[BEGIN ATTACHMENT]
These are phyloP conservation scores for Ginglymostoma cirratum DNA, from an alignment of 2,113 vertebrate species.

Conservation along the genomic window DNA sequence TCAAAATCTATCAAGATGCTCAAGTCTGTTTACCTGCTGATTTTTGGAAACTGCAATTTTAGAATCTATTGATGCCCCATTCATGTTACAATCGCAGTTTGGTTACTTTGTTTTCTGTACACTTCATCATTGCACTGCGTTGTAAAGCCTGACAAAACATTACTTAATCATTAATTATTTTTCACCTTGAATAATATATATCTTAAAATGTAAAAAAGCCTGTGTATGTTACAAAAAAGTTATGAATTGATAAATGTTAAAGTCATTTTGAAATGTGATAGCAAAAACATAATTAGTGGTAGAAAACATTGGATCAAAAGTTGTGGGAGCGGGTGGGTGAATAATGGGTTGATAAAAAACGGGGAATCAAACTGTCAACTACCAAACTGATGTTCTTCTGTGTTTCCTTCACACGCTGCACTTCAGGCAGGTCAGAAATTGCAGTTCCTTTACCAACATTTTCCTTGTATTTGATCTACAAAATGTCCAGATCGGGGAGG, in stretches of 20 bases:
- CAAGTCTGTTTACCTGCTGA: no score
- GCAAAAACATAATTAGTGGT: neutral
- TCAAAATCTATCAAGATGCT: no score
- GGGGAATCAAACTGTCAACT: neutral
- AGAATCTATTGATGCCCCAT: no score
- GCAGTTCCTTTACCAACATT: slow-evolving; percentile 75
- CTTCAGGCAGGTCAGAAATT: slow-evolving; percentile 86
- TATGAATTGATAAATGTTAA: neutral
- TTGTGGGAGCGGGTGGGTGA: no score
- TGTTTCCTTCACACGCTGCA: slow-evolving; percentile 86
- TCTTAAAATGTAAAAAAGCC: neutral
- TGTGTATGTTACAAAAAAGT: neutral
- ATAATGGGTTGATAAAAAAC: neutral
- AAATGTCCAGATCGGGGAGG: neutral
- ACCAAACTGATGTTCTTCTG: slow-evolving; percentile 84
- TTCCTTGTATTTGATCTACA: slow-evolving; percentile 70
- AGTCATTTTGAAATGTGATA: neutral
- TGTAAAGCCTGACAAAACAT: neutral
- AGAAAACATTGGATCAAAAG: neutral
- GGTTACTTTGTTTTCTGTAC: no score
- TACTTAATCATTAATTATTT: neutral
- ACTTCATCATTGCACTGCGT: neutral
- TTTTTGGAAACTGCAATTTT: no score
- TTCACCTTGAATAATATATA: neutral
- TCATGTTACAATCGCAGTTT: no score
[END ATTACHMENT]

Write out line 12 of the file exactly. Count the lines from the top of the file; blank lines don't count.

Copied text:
- TGTTTCCTTCACACGCTGCA: slow-evolving; percentile 86